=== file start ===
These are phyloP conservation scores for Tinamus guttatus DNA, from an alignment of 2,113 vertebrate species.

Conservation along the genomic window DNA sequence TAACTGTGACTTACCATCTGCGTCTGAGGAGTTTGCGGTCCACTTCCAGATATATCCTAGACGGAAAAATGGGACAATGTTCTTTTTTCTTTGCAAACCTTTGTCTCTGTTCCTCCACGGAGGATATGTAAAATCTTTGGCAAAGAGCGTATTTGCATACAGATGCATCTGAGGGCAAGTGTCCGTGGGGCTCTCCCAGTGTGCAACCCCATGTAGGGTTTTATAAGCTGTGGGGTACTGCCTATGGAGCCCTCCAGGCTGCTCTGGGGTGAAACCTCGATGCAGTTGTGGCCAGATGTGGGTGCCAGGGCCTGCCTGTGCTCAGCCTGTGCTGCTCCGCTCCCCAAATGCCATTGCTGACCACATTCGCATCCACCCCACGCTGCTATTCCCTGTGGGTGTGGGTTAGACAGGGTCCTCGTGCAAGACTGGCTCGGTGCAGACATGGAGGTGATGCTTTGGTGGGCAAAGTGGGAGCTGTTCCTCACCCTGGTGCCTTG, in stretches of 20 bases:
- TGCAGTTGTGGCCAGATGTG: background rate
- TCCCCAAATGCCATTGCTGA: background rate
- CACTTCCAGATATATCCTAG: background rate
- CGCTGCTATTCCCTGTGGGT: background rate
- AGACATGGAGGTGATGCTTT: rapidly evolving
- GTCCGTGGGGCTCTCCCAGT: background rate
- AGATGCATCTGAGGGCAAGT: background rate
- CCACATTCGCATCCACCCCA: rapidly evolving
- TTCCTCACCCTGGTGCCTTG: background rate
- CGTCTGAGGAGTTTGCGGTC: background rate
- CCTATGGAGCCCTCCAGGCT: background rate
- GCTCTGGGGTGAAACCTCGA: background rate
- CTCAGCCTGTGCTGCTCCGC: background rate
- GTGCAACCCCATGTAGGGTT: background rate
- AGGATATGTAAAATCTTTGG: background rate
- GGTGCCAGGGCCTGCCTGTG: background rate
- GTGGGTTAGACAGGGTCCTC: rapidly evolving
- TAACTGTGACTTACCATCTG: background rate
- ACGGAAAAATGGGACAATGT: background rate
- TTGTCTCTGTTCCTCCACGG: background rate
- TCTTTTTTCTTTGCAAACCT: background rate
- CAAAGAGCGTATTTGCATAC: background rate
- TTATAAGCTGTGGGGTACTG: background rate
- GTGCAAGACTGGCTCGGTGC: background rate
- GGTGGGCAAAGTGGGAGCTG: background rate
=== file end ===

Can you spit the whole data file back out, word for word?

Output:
These are phyloP conservation scores for Tinamus guttatus DNA, from an alignment of 2,113 vertebrate species.

Conservation along the genomic window DNA sequence TAACTGTGACTTACCATCTGCGTCTGAGGAGTTTGCGGTCCACTTCCAGATATATCCTAGACGGAAAAATGGGACAATGTTCTTTTTTCTTTGCAAACCTTTGTCTCTGTTCCTCCACGGAGGATATGTAAAATCTTTGGCAAAGAGCGTATTTGCATACAGATGCATCTGAGGGCAAGTGTCCGTGGGGCTCTCCCAGTGTGCAACCCCATGTAGGGTTTTATAAGCTGTGGGGTACTGCCTATGGAGCCCTCCAGGCTGCTCTGGGGTGAAACCTCGATGCAGTTGTGGCCAGATGTGGGTGCCAGGGCCTGCCTGTGCTCAGCCTGTGCTGCTCCGCTCCCCAAATGCCATTGCTGACCACATTCGCATCCACCCCACGCTGCTATTCCCTGTGGGTGTGGGTTAGACAGGGTCCTCGTGCAAGACTGGCTCGGTGCAGACATGGAGGTGATGCTTTGGTGGGCAAAGTGGGAGCTGTTCCTCACCCTGGTGCCTTG, in stretches of 20 bases:
- TGCAGTTGTGGCCAGATGTG: background rate
- TCCCCAAATGCCATTGCTGA: background rate
- CACTTCCAGATATATCCTAG: background rate
- CGCTGCTATTCCCTGTGGGT: background rate
- AGACATGGAGGTGATGCTTT: rapidly evolving
- GTCCGTGGGGCTCTCCCAGT: background rate
- AGATGCATCTGAGGGCAAGT: background rate
- CCACATTCGCATCCACCCCA: rapidly evolving
- TTCCTCACCCTGGTGCCTTG: background rate
- CGTCTGAGGAGTTTGCGGTC: background rate
- CCTATGGAGCCCTCCAGGCT: background rate
- GCTCTGGGGTGAAACCTCGA: background rate
- CTCAGCCTGTGCTGCTCCGC: background rate
- GTGCAACCCCATGTAGGGTT: background rate
- AGGATATGTAAAATCTTTGG: background rate
- GGTGCCAGGGCCTGCCTGTG: background rate
- GTGGGTTAGACAGGGTCCTC: rapidly evolving
- TAACTGTGACTTACCATCTG: background rate
- ACGGAAAAATGGGACAATGT: background rate
- TTGTCTCTGTTCCTCCACGG: background rate
- TCTTTTTTCTTTGCAAACCT: background rate
- CAAAGAGCGTATTTGCATAC: background rate
- TTATAAGCTGTGGGGTACTG: background rate
- GTGCAAGACTGGCTCGGTGC: background rate
- GGTGGGCAAAGTGGGAGCTG: background rate